A Perthshire jeweller had the imprint of the embossed base of a frying pan on his head, a jury has been told.
Alan Gardner’s head injury was an exact match for the logo on the bottom of a heavy pan with a broken handle which police later found in the kitchen of his home in Balbeggie.
Forensic pathologist Dr David Sadler, 53, told a jury at the High Court in Livingston that he and a colleague had carried out an autopsy on Mr Gardner’s body shortly after he was found dead.
He said: “We suspected at first that the injury had been caused by a mobile phone, or a similar object with letters and numbers on it.
“At time of examination we had a patterned injury for which we didn’t know the cause. The cause came later with the discovery of the pan.
“It’s a very good fit,” he said. “An excellent fit. When it comes to patterned injuries on bodies this is about as good as it gets.”
He said five characters, including an ‘R’ symbol in a circle, a stylized ‘a’ in the word ‘Prima’ and the letters ‘tro’ from the word ‘Vitro’ in particular seemed very well matched.
He said: “The pattern of the bruising would be in keeping with infliction with a similarly shaped hard object and comprised a series of small lines and circles.”
Asked how many times that might have happened he said: “The whole injury and the patterned area around it likely reflect a single impact. For there to be more than one impact it would have to be in exactly the same place without obscuring the pattern.
“The simplest and best explanation is a single impact. This would indicate that the injury is very fresh, likely inflicted immediately before death.”
He said he suggested the police go look for something with a patterned surface with numbers and letters. “I suggested something like a number pad on a mobile phone, something similarly patterned. They recovered some mobile phones and photographed them.
“The finding of a frying pan with a broken handle and an embossed pattern on its base came as a surprise to us pathologists.”
He said Mr Gardner had probably been dead for three to four days before his body was found in with the legs bound cocooned in a duvet at his home.
He dismissed as “rubbish” the popular assumption that pathologists like him could accurately determine the precise day and time Mr Gardner had died.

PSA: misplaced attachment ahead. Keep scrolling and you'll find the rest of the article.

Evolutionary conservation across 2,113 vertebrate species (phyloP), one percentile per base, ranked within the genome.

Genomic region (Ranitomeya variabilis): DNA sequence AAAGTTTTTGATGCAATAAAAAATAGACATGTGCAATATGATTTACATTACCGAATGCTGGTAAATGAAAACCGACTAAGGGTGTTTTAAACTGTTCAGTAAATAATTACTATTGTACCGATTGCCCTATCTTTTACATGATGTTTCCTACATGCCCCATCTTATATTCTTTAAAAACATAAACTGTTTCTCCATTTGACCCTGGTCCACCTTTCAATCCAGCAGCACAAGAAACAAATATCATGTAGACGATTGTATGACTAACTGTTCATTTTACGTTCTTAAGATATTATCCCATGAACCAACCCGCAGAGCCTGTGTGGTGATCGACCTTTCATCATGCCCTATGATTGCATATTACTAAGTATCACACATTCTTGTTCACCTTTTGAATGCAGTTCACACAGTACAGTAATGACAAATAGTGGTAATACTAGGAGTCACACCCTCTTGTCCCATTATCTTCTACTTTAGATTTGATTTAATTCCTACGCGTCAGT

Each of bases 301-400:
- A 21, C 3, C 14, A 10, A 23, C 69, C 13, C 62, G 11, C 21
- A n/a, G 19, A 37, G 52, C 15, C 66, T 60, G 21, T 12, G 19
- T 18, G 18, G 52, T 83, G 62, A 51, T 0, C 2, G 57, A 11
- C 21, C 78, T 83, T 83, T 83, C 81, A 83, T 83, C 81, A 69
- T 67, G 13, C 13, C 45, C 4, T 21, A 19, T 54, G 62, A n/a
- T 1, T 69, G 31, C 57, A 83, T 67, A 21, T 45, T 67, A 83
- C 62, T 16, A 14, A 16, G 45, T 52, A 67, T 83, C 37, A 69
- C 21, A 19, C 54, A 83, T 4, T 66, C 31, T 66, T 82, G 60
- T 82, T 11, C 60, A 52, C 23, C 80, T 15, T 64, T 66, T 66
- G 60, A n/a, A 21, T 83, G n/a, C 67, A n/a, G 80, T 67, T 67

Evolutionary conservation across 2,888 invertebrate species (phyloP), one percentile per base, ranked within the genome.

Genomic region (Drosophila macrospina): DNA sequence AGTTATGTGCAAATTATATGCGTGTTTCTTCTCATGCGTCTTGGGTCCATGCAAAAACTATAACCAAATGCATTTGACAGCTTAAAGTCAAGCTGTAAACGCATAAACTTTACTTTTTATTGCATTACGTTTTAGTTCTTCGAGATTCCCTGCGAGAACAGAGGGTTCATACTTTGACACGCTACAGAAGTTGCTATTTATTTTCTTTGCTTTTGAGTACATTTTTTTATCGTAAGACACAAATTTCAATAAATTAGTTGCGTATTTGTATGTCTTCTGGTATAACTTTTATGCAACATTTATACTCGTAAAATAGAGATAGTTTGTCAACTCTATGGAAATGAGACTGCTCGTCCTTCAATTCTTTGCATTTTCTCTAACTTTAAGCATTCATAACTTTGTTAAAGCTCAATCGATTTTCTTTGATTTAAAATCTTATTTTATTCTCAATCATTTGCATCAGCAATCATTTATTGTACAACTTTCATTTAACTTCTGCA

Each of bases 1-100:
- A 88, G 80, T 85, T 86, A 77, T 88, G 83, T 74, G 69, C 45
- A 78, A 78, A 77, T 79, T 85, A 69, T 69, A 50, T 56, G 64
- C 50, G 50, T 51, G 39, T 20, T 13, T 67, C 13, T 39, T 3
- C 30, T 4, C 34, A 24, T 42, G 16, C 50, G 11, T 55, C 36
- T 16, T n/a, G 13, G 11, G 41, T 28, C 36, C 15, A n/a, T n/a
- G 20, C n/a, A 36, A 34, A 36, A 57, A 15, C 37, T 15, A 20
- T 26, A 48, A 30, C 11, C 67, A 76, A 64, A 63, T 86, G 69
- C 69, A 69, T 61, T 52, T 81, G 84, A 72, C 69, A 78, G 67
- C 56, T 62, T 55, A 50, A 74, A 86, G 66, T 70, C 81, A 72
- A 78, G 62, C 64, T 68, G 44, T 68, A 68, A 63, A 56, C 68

He said: “It’s the bane of my life. In this case the passing of rigor mortis which typically only lasts a day or two the development of some minor greenish putrefactive discolouration around the mouth and the presence of skin slippage would suggest that he’d been dead for a few days before discovery on Thursday April 23.
“This would make the time of death closer to the time he was last seen be that Sunday or Monday than to the time of his discovery that Thursday. Sunday or Monday would fit the post mortem findings.”
The injury was well demarcated and showed no evidence of healing and was likely inflicted very shortly before death.
He said it was a bit surprising that there was no associated skull fracture or bleeding inside the skull. Examination of the brain revealed no evidence of bruising on the outer surface or deeper injury.
The deceased was 49 years old and known to be a chronic alcoholic and on medical treatment for alcohol-related epileptic type fits.
However, the jury has been told that the precise cause of Mr Gardner’s death was “inconclusive”.
Former pizza chef Nikola Zhulev, 30, is accused of murdering Mr Gardner between April 19 and 23 last year and digging a grave with the intention of concealing the body in woodland at St Martin’s near Guildtown, Perth.
He also accused of hiding the keys of the dead man’s 4×4, stealing and pawning valuables, using Mr Gardner’s credit card to buy meals and of possessing and being involved in the supply of heroin.
Bulgarian Zhulev, formerly of Perth and now of Perth prison, denies all of the charges.
The trial, before Lady Rae, continues.